igan residents as students." Only
4 per cent of the WSU student
body are non-Michigan residents.

NEWPORT, R. I. - This year
the directors of the Newport Fes-
tival decided to emphasize the
traditional,. rather than popular,
contemporary performers because
contemporary artists receive more
exposure through television and
records than the traditional

The Chung Minh Kun group
followed the gospel singers. Com-
posed of native New Yorkers of
Chinese descent, the four players
were upstaged by a female vo-
calist who was probably the sex-
iest girl yet to appear on the
Newport stage.
It is hard for me to offer any
critique of the Chinese music it-
self, because I lack background
knowledge of the subject. But
George Wein, the official emcee
of the festival said the group pos-
sessed "impeccable musicianship."
But he's not an expert either.
Direct from the Lower East Side
of Yesteryear came Theodore
Bikel. He sang about the Mid
East crisis with a Zionist slant,
did a song "Hard Times" that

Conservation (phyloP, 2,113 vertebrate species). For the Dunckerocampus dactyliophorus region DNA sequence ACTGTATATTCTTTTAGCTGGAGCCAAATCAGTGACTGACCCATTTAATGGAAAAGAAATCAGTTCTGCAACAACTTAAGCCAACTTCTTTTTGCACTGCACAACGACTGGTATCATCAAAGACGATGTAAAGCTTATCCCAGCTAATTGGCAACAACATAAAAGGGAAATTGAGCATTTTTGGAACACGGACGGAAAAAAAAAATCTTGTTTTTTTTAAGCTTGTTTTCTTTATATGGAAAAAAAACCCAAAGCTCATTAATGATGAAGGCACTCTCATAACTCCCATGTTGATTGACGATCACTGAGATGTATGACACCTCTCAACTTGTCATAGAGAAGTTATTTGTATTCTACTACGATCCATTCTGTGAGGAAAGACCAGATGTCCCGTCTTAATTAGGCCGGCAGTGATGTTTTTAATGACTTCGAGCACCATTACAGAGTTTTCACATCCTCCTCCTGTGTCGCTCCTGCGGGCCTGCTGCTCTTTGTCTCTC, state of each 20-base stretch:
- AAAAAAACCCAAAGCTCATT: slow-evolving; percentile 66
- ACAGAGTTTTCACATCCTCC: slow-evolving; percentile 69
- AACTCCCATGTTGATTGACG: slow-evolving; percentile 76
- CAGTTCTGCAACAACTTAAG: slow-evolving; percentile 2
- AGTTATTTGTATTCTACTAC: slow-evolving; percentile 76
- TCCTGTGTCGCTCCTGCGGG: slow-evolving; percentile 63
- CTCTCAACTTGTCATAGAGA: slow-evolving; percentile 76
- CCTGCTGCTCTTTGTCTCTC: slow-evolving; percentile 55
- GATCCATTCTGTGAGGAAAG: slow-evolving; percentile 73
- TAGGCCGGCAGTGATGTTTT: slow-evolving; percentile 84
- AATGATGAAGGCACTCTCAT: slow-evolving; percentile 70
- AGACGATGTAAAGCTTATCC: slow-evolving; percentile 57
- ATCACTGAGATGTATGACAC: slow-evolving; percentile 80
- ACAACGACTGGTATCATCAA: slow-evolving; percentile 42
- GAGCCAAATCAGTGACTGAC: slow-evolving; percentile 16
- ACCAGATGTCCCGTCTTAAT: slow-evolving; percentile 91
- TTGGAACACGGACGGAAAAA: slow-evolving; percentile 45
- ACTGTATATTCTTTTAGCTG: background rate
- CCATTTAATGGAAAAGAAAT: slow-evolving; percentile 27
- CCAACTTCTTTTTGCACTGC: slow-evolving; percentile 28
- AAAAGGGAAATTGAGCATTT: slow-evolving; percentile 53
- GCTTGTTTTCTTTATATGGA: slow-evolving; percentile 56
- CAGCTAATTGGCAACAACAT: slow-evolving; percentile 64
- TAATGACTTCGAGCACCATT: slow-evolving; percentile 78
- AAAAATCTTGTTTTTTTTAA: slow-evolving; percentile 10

blasted the war-mongering gen-
erals and finished with an up-
tempo Hebrew love song, accom-
panied by Ralph Rizner, a Festival
director, on mandolin.
Though his jokes were stale,
Bikel is a good performer and
received enthusiastic response
from the audience which clapped
in rhythm with his numbers.

on- the big names for the Festi-
val's success.
This year they have obviously
omitted a number of contempor-
ary folk artists. They did not have
Phil Ochs, Eric Anderson. Patrick
Sky, Tom Rush or any other sec-
ond-generation balladeers on the

The following figures represent a view of the University's
undergraduate fees as compared to current levels at other col-
leges and universities in the state.
The Regents will take action this morning on raising tuition
for next year.
Increases at many of the other schools are also expected

. 1